Humour, inherently human in its nuances, is a tough nut for AI to crack. ChatGPT, OpenAI’s language model, stands at the forefront of this challenge. But the question lingers: Is ChatGPT merely fun to use, or does it actually cross the threshold into being funny?
Before diving into its comedic chops, let’s quickly recap what ChatGPT is. It’s a conversational AI developed by OpenAI, based on the GPT-3 model, with GPT-4 being available only to premium users. Known for its ability to generate text that’s almost indistinguishable from human writing, ChatGPT has been a game changer in various fields, including customer service, content creation, and beyond.
Recent studies, like the one conducted by Sophie Jentzsch and Kristian Kersting, have put ChatGPT’s humour to the test. Through a series of experiments, they explored its capabilities in joke generation, explanation, and detection. The findings? Intriguing, to say the least.
When asked to generate jokes, ChatGPT often recycles. Over 90% of the jokes it generated were reruns of the same 25 punchlines. It seems like ChatGPT has a handful of jokes up its sleeve and loves to replay them, like a favourite comedy sketch that never gets old – or does it?
ChatGPT shows flair in explaining jokes, especially those involving wordplay and personifications. However, it fumbles when the jokes don’t fit into its learned patterns. Instead of admitting to not getting the joke, it weaves a convincing, albeit fictional, explanation. It’s like having a friend who pretends to understand a joke but actually doesn’t, just to make the conversation a tiny bit awkward.
In detecting humour, ChatGPT identifies characteristics like structure and wordplay. It doesn’t get easily fooled by surface-level elements, indicating a deeper understanding of what makes a joke. However, this doesn’t necessarily mean it grasps the full spectrum of humour.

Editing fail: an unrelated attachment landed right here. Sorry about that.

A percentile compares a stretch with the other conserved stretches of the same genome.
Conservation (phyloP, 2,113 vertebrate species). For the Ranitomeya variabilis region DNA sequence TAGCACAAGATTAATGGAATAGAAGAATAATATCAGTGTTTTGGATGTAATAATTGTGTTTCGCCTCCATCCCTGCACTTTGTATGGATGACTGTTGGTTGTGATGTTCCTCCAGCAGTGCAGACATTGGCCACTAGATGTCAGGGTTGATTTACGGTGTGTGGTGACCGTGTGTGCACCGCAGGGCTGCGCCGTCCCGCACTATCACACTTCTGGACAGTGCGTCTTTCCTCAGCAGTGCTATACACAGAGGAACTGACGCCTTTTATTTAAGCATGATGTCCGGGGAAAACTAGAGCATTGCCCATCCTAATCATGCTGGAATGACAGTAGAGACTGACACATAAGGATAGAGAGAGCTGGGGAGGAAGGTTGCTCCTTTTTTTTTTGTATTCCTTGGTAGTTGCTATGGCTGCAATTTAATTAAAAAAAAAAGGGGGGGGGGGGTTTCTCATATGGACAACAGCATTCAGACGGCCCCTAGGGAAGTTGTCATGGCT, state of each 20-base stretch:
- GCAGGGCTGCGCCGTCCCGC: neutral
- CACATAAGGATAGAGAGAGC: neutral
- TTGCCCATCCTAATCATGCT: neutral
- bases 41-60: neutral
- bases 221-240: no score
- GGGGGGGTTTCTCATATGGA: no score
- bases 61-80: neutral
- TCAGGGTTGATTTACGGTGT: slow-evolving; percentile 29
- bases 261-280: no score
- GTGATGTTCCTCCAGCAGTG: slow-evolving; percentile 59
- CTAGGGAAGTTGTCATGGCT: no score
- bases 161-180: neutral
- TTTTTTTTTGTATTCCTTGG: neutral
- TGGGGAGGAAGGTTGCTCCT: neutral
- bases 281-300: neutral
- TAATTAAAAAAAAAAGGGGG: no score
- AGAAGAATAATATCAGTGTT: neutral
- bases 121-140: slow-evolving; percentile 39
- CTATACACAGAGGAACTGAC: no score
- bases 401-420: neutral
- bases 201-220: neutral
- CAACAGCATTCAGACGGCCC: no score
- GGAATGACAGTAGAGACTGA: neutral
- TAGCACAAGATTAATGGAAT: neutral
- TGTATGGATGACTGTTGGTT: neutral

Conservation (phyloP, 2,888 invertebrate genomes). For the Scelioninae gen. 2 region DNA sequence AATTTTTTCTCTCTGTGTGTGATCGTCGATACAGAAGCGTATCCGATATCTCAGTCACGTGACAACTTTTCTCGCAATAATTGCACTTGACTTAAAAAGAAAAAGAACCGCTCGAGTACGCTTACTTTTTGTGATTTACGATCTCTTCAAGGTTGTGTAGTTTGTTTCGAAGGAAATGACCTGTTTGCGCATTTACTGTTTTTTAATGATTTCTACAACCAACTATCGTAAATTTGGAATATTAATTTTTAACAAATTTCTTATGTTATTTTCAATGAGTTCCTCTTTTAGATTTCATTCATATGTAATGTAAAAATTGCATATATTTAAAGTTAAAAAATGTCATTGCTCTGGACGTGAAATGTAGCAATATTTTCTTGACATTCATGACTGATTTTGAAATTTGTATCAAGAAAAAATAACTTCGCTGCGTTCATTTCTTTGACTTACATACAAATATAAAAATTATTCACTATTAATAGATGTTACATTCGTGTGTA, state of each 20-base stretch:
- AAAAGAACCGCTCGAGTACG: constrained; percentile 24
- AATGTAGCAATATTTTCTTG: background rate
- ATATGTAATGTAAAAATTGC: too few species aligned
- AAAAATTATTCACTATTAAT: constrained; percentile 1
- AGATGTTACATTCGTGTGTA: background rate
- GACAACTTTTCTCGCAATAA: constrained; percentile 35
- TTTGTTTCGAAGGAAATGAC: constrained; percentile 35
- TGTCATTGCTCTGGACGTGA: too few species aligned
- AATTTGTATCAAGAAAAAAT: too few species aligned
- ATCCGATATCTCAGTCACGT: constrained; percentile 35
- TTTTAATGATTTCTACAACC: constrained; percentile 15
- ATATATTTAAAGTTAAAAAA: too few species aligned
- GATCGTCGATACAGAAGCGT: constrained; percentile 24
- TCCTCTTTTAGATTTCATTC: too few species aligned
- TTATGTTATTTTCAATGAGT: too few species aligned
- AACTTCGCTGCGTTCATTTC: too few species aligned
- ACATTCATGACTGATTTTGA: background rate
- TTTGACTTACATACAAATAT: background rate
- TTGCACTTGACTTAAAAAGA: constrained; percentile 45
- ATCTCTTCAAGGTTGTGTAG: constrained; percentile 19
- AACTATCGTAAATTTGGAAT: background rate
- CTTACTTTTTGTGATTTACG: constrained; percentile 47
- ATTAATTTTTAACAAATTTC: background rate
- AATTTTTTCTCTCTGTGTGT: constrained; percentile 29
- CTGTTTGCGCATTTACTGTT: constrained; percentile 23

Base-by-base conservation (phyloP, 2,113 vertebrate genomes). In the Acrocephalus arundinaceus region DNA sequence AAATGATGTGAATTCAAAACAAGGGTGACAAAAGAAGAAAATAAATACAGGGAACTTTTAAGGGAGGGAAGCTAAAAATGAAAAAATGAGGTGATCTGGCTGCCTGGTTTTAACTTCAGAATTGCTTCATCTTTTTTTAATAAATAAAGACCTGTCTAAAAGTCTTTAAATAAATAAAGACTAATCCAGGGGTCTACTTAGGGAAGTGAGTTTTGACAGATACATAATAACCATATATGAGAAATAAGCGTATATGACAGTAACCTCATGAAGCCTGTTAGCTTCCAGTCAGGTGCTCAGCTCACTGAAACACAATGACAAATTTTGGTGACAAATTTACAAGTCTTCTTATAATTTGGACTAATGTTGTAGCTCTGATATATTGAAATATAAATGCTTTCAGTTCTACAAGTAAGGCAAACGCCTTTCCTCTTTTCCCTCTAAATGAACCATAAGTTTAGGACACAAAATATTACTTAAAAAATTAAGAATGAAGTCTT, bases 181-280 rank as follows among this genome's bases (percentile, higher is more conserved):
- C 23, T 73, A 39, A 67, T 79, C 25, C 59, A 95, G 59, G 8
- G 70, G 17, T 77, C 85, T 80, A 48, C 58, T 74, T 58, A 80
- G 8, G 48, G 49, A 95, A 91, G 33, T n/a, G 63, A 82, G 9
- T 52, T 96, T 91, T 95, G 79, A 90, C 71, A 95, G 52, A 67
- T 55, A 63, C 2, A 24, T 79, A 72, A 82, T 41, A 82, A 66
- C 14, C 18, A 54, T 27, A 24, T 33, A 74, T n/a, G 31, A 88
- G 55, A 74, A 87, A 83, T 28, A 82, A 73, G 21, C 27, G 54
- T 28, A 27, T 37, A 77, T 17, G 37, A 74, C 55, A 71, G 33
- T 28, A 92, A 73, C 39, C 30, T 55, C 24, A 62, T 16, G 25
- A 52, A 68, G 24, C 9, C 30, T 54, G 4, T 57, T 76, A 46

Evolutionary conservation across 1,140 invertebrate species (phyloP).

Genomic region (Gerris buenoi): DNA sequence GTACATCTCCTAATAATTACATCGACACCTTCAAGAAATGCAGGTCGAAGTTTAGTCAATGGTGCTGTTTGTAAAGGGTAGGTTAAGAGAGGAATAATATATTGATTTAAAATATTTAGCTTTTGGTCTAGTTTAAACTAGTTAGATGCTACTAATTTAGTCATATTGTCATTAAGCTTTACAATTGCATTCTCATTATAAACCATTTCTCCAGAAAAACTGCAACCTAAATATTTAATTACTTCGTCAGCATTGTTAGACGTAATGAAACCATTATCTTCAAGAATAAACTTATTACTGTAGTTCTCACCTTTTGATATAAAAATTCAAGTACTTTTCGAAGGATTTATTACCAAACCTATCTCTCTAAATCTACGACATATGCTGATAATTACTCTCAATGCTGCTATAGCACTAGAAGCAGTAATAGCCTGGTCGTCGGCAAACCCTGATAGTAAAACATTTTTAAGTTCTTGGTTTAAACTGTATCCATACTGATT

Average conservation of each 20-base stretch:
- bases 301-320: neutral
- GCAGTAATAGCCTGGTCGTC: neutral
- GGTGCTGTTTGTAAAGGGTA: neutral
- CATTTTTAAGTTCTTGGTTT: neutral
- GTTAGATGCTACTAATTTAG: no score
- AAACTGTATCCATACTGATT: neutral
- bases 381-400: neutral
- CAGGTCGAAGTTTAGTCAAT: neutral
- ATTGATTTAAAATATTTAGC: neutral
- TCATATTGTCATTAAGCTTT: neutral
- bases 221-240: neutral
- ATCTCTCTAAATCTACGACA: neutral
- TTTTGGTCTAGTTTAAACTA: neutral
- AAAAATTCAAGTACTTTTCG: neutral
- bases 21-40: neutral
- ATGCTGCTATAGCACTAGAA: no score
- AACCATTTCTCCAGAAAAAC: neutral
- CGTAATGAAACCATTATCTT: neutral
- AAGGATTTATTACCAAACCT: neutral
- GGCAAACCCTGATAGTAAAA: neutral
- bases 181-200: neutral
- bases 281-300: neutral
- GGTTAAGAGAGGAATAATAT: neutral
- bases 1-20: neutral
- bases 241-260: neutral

Here’s the crux: ChatGPT can mimic humour, but it’s more akin to a parrot reciting a joke book. It understands certain joke formats well, especially those involving linguistic play, but it doesn’t quite capture the breadth and depth of human humour. It’s fun, yes, but its attempts at being genuinely funny are akin to a comedian with a very limited script, so far from a Kevin Hart or Dave Chappelle!
As you may know, many online platforms use AI language models as the first line of customer service, and then later, if there’s a need, they redirect you to a real human. Talking to this AI can be dry and impersonal. Still, once the language models evolve, the possibilities are endless, as we can expect more sophisticated humour capabilities adding a more human touch. Online services, especially those prioritising customer service like leading bingo games platforms, are closely watching this space, impatiently looking forward to taking their offerings to the next level.
ChatGPT is a testament to the remarkable strides in AI, but when it comes to humour, it’s still learning the ropes. It’s fun and can occasionally elicit a chuckle, but it’s not about to headline a comedy club anytime soon. For now, the nuanced art of making humans laugh remains just that – an art, uniquely human.